4. Skyrocketing Housing Costs. The Supreme Court’s decision to strike down the eviction moratorium put at least 2 million people in danger of losing their homes. At the same time, compared to March 2020, the cost of a median one-bedroom rent nationally is up 10.7 percent and two-bedroom rents are up even more at 13.1 percent. Soaring rental costs are having an outsized impact on low-income families, who spend roughly 8 percent more on housing costs than the average household, as well as Black and Latinx families, who are more likely to be renters across all income levels. Given that one-third of households making less than $50,000 a year lost the entirety of their financial savings during the pandemic, addressing the housing crisis is critical to any real economic recovery.  

  5. Racial Inequality. While aggregate unemployment has fallen to 4.8 percent from its pandemic high of 14.8 percent in April 2020, Black unemployment remains at crisis levels of 7.9 percent, and Hispanic and Latinx workers face persistently high unemployment of 6.3 percent. While the Black unemployment rate dropped last month, this was more likely the result of Black workers exiting the labor force entirely. Black and brown communities have always paid the price for our deeply unequal economy. Cutting back investment now would leave them behind once again.

These facts on the ground discredit any suggestion that our current path to economic recovery is sufficient. Rather, they underscore what’s at stake and who will pay the price if we allow arbitrary budget cuts and needless delays to win the day. 

Underfunded, means-tested, half-measures won’t meet the needs of families facing the threat of eviction; help parents choose between their jobs or caring for their children or a sick family member; or help us avert a climate disaster. If Democrats want to avoid repeating the mistakes of the Great Recession, which only locked in a prolonged and unequal recovery, they must commit to passing the full, unabridged Build Back Better Agenda.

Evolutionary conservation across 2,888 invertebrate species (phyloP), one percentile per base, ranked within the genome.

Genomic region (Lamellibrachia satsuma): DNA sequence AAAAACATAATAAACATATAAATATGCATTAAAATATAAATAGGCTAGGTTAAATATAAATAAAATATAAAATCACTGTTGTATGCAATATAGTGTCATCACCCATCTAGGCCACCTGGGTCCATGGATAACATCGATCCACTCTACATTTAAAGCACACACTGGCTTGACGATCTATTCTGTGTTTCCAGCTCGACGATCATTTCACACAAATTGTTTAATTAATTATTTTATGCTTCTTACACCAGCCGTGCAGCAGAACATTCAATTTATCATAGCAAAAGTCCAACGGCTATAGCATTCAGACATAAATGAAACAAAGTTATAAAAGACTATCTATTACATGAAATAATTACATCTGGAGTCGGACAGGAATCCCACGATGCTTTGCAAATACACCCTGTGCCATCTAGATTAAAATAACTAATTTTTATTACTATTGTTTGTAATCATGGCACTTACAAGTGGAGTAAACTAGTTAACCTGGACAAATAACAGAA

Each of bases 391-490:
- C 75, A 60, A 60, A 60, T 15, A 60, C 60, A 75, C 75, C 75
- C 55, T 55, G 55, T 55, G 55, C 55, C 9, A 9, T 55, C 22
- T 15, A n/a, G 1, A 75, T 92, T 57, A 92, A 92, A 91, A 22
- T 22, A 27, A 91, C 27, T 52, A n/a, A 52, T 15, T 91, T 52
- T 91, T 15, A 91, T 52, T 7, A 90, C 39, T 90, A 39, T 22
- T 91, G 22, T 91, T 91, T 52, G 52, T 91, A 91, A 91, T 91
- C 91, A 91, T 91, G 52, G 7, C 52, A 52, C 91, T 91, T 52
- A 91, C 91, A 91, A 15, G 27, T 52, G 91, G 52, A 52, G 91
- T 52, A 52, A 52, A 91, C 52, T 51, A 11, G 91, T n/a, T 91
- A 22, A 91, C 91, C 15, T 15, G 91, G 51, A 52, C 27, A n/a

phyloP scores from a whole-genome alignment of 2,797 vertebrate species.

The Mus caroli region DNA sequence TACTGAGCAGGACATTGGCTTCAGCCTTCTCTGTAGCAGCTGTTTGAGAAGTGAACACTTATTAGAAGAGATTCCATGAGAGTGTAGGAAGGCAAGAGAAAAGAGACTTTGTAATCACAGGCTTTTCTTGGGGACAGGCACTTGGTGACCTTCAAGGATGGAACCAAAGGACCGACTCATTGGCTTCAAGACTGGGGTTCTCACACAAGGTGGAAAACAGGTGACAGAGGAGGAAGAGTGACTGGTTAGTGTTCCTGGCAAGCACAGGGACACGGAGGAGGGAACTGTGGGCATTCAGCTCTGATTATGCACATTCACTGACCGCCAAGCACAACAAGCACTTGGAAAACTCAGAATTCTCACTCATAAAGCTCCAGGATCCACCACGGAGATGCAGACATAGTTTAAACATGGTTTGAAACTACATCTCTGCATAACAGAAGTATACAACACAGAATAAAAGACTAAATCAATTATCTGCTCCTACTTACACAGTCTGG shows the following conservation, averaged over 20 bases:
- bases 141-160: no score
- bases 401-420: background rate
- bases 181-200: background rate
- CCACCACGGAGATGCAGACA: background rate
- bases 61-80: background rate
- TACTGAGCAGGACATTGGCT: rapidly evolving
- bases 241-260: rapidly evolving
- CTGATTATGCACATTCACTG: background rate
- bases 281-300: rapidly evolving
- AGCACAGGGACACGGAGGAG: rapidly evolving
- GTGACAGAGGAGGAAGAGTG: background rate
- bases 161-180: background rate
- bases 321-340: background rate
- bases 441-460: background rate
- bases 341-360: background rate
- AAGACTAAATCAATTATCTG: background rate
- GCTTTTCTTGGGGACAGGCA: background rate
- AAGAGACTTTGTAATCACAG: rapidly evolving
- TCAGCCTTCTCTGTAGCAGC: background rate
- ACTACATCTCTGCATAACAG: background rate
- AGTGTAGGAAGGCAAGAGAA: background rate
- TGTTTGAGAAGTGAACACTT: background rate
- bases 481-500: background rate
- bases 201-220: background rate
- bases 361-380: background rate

October 27th, 2021 – Article updated




Lindsay Owens, Ph.D.

Lindsay Owens is the Executive Director of the Groundwork Collaborative. Lindsay has worked in academia, government, and the non-profit sector for nearly 15 years. Most recently, she served as a senior economic policy adviser to Senator Elizabeth Warren and as deputy chief of staff and legislative director to Reps. Keith Ellison and Progressive Caucus Chair Pramila Jayapal. In these roles, Lindsay was instrumental in crafting and passing legislation to expand the social safety net, increase power for workers, and build a more inclusive economy for all. She has also served as a policy adviser to candidates for state, local, and national office, including several presidential campaigns. 

Lindsay is a highly-cited sociologist with deep expertise in economic inequality, poverty, housing policy, and recessions. Her work is published in leading social science journals including Brookings Papers on Economic ActivityThe Annals of the American Academy of Political and Social Science, and Social Forces. Her award-winning dissertation examined the federal policy response to the housing crash of the Great Recession. She teaches a popular undergraduate course on poverty and inequality at Georgetown University and is the co-creator and co-instructor of America’s Poverty Course online at Stanford University.

Lindsay is a frequent author of opinion editorials and white papers. Her recent writing and policy proposals have appeared in outlets including The New York Times, The Boston Globe, Newsweek, CNN.com, and The San Jose Mercury News. Lindsay holds a Ph.D. and Master’s degree in sociology from Stanford University and a Bachelor’s degree from the University of Pennsylvania. She currently resides in the Capitol Hill neighborhood of Washington, D.C., with her partner Jay.